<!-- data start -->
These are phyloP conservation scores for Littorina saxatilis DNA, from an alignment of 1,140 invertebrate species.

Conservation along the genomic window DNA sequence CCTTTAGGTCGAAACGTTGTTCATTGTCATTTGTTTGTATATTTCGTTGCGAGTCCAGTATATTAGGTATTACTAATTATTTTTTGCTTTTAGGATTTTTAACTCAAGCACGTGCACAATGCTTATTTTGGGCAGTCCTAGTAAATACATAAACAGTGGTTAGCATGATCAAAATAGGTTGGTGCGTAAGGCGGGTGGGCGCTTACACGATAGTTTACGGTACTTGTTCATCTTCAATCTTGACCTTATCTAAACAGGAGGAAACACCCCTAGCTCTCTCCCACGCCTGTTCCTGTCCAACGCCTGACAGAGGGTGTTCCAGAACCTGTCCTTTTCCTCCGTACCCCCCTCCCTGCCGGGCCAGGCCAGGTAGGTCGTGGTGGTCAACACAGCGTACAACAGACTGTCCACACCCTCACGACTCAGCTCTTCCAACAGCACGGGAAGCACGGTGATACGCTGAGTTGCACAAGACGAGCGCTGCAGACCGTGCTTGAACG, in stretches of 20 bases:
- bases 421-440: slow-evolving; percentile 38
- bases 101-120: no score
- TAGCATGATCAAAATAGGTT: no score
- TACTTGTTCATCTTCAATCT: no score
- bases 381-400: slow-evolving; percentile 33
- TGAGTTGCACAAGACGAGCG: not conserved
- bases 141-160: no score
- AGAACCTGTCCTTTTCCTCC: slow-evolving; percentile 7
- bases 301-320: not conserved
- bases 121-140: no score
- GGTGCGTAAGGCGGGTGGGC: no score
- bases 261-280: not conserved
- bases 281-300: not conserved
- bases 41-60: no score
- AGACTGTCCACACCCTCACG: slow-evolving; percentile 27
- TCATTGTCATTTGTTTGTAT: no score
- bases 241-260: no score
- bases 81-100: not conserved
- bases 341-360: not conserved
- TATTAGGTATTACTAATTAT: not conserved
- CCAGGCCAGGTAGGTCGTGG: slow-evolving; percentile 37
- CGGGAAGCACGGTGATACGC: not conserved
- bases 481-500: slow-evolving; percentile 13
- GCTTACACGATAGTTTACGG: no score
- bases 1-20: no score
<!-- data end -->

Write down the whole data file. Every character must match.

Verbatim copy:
These are phyloP conservation scores for Littorina saxatilis DNA, from an alignment of 1,140 invertebrate species.

Conservation along the genomic window DNA sequence CCTTTAGGTCGAAACGTTGTTCATTGTCATTTGTTTGTATATTTCGTTGCGAGTCCAGTATATTAGGTATTACTAATTATTTTTTGCTTTTAGGATTTTTAACTCAAGCACGTGCACAATGCTTATTTTGGGCAGTCCTAGTAAATACATAAACAGTGGTTAGCATGATCAAAATAGGTTGGTGCGTAAGGCGGGTGGGCGCTTACACGATAGTTTACGGTACTTGTTCATCTTCAATCTTGACCTTATCTAAACAGGAGGAAACACCCCTAGCTCTCTCCCACGCCTGTTCCTGTCCAACGCCTGACAGAGGGTGTTCCAGAACCTGTCCTTTTCCTCCGTACCCCCCTCCCTGCCGGGCCAGGCCAGGTAGGTCGTGGTGGTCAACACAGCGTACAACAGACTGTCCACACCCTCACGACTCAGCTCTTCCAACAGCACGGGAAGCACGGTGATACGCTGAGTTGCACAAGACGAGCGCTGCAGACCGTGCTTGAACG, in stretches of 20 bases:
- bases 421-440: slow-evolving; percentile 38
- bases 101-120: no score
- TAGCATGATCAAAATAGGTT: no score
- TACTTGTTCATCTTCAATCT: no score
- bases 381-400: slow-evolving; percentile 33
- TGAGTTGCACAAGACGAGCG: not conserved
- bases 141-160: no score
- AGAACCTGTCCTTTTCCTCC: slow-evolving; percentile 7
- bases 301-320: not conserved
- bases 121-140: no score
- GGTGCGTAAGGCGGGTGGGC: no score
- bases 261-280: not conserved
- bases 281-300: not conserved
- bases 41-60: no score
- AGACTGTCCACACCCTCACG: slow-evolving; percentile 27
- TCATTGTCATTTGTTTGTAT: no score
- bases 241-260: no score
- bases 81-100: not conserved
- bases 341-360: not conserved
- TATTAGGTATTACTAATTAT: not conserved
- CCAGGCCAGGTAGGTCGTGG: slow-evolving; percentile 37
- CGGGAAGCACGGTGATACGC: not conserved
- bases 481-500: slow-evolving; percentile 13
- GCTTACACGATAGTTTACGG: no score
- bases 1-20: no score